The market outlook for 2014 – boom, bust or somewhere in between? Part 2

Investing

Gareth Trainor

26th February 2014 at 11:15am

In my previous blog ‘The market outlook for 2014 – boom, bust or somewhere in between? Part 1’   I looked at Standard Life Investments’ view on how areas such as the US, UK and Europe are positioned going in to 2014. In this blog I’ll be looking East to take in the rest of the world and focusing on bonds and commercial property.

The rest of the world – a mixed bag

While the developed world suffered in the wake of the financial crisis, emerging market economies bucked the trend and provided investors with strong returns. However, the last couple of years have proved more difficult for equity markets in many of these regions. Longer term, there’s likely to be more divergence in how different countries perform as economic factors, both domestic and global, will affect them in different ways. While the developed world suffered in the wake of the financial crisis, emerging market economies bucked the trend and provided investors with strong returns. This reflects Standard Life Investments’ view on these markets – it sees the countries which have strong reform agendas or the best fundamentals as the ones which will prosper. It highlights China as one country which has grabbed the proverbial bull by its horns, with the recently announced economic reforms a positive sign for the future.

Meanwhile, after decades of deflation and stagnation, Japan at last seems to be a positive story. The man behind the country’s economic transformation, Prime Minister Abe, was re-elected last year by a significant margin, confirming that the Japanese people have confidence in his policies. Japan was also one of the world’s fastest-growing economies in 2013. This confidence was reflected in the returns enjoyed by investors. Can these be sustained? Standard Life Investments believes so, as long as the central bank is supportive and the government presses ahead with reforms.

Bonds – moving on

On the whole 2013 wasn’t a good year for bond investors, except those prepared to invest in more risky areas of the markets – for example government bonds issued by the more unstable Eurozone countries or emerging market countries, or high yielding corporate debt. While Standard Life Investments does expect some movement out of fixed income into riskier assets such as equities and commercial property, it believes this will only be gradual as there are good reasons why institutional investors wish to keep some of their money in bonds.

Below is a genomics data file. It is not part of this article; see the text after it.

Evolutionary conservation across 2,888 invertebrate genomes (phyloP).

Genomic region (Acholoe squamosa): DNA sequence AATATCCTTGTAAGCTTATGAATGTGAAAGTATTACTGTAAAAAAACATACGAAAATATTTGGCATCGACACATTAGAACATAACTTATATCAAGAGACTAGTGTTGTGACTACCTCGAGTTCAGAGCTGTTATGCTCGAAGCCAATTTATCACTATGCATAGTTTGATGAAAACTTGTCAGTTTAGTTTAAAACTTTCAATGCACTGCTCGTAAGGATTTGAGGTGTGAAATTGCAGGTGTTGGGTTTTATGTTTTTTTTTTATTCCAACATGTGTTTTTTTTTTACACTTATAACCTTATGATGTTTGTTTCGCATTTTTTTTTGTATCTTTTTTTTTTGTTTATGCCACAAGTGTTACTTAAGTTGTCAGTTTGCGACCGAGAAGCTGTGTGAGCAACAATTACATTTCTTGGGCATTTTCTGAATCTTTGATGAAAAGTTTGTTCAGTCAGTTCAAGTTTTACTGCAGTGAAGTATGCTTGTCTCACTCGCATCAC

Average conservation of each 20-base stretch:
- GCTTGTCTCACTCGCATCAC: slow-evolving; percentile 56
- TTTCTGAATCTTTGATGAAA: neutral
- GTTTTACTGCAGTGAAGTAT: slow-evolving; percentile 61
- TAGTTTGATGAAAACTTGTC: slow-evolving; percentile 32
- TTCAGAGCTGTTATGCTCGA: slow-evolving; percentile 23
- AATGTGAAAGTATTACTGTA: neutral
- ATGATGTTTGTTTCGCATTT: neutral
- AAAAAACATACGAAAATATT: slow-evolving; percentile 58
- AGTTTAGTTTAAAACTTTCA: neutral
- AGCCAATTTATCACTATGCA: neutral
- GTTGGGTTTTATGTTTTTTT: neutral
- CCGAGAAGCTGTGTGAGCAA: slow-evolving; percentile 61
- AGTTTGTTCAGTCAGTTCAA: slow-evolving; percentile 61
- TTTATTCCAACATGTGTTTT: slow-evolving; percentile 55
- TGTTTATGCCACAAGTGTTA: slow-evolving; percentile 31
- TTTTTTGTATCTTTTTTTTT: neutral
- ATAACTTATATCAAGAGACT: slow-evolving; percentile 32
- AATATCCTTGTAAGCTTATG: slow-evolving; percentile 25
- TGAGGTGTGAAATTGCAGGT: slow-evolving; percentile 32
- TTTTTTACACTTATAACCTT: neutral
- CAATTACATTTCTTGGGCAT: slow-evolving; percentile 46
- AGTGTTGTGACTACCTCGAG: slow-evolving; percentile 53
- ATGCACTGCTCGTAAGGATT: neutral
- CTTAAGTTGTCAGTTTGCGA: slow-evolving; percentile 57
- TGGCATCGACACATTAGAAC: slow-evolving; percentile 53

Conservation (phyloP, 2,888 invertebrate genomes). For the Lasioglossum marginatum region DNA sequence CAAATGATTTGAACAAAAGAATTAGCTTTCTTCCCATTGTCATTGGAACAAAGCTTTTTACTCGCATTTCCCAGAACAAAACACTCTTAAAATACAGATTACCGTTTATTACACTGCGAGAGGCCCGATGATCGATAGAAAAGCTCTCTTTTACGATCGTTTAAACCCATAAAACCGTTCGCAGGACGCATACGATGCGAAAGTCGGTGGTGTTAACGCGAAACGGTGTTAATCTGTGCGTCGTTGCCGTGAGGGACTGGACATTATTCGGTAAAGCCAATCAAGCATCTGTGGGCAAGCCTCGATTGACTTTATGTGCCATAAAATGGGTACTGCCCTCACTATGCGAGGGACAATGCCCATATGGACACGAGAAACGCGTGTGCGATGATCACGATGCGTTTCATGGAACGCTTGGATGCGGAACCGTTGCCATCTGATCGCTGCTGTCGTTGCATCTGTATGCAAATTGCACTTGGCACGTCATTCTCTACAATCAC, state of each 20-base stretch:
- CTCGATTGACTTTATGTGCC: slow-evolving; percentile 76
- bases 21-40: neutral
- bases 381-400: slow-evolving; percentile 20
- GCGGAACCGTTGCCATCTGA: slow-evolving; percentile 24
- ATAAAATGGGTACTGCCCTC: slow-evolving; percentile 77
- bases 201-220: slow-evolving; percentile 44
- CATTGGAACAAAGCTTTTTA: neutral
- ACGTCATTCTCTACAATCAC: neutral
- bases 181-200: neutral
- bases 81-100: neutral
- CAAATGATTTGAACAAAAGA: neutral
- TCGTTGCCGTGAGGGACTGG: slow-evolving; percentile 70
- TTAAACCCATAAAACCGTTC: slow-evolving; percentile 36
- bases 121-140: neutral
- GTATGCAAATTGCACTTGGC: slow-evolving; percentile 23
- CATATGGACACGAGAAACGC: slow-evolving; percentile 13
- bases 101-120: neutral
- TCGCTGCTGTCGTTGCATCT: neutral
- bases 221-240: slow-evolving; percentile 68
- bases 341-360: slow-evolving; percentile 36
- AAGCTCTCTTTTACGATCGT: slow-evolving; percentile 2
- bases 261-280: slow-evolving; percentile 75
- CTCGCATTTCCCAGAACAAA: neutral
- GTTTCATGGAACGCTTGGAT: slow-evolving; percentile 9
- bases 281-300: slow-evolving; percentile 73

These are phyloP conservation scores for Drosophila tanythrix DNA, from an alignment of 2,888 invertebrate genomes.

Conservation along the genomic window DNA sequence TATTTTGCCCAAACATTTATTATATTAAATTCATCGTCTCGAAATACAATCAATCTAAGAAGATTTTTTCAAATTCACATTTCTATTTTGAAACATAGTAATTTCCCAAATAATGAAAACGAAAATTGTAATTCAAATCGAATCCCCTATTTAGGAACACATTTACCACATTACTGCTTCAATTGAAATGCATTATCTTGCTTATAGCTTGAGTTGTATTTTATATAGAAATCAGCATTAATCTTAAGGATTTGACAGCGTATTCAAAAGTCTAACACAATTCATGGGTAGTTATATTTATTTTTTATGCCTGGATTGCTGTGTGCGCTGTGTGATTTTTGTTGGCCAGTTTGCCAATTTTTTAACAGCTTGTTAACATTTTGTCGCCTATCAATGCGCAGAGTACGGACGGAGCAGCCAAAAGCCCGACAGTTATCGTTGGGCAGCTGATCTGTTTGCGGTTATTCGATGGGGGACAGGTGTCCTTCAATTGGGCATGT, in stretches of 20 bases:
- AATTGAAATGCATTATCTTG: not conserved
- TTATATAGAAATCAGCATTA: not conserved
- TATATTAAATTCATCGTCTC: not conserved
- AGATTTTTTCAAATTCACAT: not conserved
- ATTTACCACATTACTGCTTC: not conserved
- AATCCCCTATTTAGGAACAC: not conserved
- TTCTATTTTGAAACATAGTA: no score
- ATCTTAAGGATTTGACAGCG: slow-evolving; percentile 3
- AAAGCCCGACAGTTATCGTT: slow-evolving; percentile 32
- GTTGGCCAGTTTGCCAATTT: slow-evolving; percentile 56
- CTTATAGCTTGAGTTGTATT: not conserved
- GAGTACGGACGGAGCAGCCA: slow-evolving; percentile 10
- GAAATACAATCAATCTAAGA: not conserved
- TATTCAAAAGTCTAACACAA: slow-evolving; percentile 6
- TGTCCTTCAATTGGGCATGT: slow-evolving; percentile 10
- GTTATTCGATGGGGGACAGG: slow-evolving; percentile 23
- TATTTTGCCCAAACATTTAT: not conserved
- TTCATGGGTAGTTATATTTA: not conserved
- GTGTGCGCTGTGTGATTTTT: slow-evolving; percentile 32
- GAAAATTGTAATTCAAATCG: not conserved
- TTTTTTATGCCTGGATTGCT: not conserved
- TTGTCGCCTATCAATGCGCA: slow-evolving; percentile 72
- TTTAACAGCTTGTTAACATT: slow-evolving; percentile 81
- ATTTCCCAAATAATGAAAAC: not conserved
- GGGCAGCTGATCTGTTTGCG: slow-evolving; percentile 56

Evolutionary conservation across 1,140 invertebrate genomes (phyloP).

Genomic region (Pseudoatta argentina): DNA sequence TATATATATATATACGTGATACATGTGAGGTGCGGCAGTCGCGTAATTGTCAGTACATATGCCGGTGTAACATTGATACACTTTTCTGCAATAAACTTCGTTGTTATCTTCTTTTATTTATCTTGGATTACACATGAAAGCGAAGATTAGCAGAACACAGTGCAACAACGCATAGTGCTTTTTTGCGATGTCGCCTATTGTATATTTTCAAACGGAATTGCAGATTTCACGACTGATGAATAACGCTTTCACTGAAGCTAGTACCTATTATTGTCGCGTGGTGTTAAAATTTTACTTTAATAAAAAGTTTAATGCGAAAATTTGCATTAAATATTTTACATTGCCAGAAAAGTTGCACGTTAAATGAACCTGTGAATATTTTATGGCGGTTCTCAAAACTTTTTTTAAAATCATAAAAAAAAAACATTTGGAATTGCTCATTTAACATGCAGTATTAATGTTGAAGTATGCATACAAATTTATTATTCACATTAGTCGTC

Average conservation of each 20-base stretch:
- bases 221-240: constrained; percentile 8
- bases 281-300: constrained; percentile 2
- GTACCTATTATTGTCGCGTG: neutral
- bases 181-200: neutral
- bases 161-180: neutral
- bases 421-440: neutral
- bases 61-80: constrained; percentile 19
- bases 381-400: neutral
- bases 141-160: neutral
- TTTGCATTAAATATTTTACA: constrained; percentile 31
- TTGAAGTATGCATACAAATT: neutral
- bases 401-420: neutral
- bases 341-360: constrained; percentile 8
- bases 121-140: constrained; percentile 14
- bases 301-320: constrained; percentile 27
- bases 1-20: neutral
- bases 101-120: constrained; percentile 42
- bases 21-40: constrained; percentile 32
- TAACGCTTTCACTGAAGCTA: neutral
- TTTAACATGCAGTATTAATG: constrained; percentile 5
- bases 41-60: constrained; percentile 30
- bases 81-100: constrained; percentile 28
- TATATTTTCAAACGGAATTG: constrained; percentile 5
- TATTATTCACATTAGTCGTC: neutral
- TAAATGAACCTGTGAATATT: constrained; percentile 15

In 2014, Standard Life Investments sees the Eurozone bond market as offering the most value for investors. There are also opportunities in emerging market debt although, as with emerging market equities, Standard Life Investments sees more scope in some countries than others.

Commercial property – an attractive proposition

Commercial property returns are inextricably linked to the strength of underlying economic fundamentals. As economic momentum improves, so does business confidence, hiring and demand for property. Recent years have not seen much new build. In 2014, Standard Life Investments sees the Eurozone bond market as offering the most value for investors. But, according to Standard Life Investments, the triggers that it monitors for UK commercial property have recently turned to green, signalling growth ahead. It sees a depth and credibility to this upturn, and anticipates a longer-term improvement from here. Indeed, it expects close to double-digit returns over the next few years from this asset class.

Around the world in 2 blogs

Well, there we have it, my market outlook for 2014. We’ve seen we’ve got areas of growth, some room for recovery and propositions worth considering. However, if you’d like to read more on Standard Life Investments’ outlooks for different areas and asset classes, the Views section of its website will give you some valuable insight.

The value of an investment can fall as well as rise and is not guaranteed. You may get back less than you put in. Past performance is not a guide to future performance.

The opinions expressed are those of Standard Life Investments and are subject to change at any time due to changes in market or economic conditions.

The views and conclusions expressed in this communication are for general interest only and should not be taken as investment advice or as an invitation to purchase or sell any specific security.

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